Kelly-Marie Blundell, the Lib Dems’ candidate for Lewes in June’s general election and her party’s parliamentary candidate in case of a snap election, said she was ‘appalled’ at the proposed closure of the libraries in Ringmer and Polegate.

She added: “The Conservative cuts threaten our much loved library services across the county. This is austerity going too far.

“The Conservatives are already making swingeing cuts to health and social care services, as well as brutal cuts to schools across the county.

“We are seeing our public services being dissembled under the Conservatives at local and national levels and more must be done to challenge this.”

Meanwhile Maria Caulfield, Tory MP for Lewes, said: “I am very disappointed that there are plans to close the libraries in Ringmer and Polegate.

“The community in Ringmer only recently re opened their new library facility in the village hall and so to close this would be a huge loss to the community.

“I have already contacted those involved in Ringmer library and the town council in Polegate to see if there is a way we can work together to keep library services going. While I know that the numbers of people using library services overall has dropped, they are a valuable community service and I have been reassured by the county council that if we can look at innovative ways of providing the services locally they will support the community in doing so.

“I would urge the county councillors of both areas to stand up for their local areas and work with me on this to protect these vital services.”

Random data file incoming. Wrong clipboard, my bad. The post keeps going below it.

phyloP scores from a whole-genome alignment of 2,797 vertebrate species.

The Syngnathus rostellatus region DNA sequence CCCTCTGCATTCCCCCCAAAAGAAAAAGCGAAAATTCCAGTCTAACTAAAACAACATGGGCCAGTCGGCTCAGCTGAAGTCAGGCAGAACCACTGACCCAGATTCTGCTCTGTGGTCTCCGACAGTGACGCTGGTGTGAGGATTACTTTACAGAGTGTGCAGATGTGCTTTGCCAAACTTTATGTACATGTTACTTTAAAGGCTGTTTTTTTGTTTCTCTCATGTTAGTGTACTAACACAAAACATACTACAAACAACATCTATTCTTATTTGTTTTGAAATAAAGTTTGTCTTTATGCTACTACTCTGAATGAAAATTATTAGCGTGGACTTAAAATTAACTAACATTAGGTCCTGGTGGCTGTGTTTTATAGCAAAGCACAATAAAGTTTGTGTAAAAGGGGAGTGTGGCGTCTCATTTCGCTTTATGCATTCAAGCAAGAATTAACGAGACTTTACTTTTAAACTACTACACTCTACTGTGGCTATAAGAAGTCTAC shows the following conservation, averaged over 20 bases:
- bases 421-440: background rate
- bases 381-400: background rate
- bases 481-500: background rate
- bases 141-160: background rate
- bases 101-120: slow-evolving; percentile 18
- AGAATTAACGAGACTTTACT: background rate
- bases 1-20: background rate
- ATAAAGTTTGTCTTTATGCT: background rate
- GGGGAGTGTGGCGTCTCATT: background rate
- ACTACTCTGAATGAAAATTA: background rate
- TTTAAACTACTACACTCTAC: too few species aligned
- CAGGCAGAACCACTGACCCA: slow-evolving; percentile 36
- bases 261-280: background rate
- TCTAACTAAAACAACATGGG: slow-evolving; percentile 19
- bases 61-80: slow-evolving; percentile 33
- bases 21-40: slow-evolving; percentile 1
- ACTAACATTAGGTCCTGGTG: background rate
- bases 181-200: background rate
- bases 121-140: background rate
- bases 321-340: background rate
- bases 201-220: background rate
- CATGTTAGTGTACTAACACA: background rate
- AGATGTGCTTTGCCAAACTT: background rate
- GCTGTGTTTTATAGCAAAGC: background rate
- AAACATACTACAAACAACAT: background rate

Daniel Shing (Ind Dem, Polegate and Watermill) said: “It is sad news for our residents in Polegate, Willingdon and surrounding villages.

“The number of people using libraries in the county has fallen is true, but it might not as high as ESCC reported by 40 per cent in the last 10 years.

“I notice for some time now ESCC have removed the counting device in our library, the usage could be higher if those use the library and do not borrow a book. We have double the proportion here than in Hampden Park.

“It is very strange that Hampden Park library is remaining open, which is closer to Eastbourne town centre library than Polegate.

“Our residents in Stone Cross will have no choice have to use Eastbourne Town Centre Library as both Polegate and Pevensey Bay are going to close.

“I understand the reductions in funding and the need make changes to how county to provide the service, to close three out of seven it seems our area have been targeted the most.”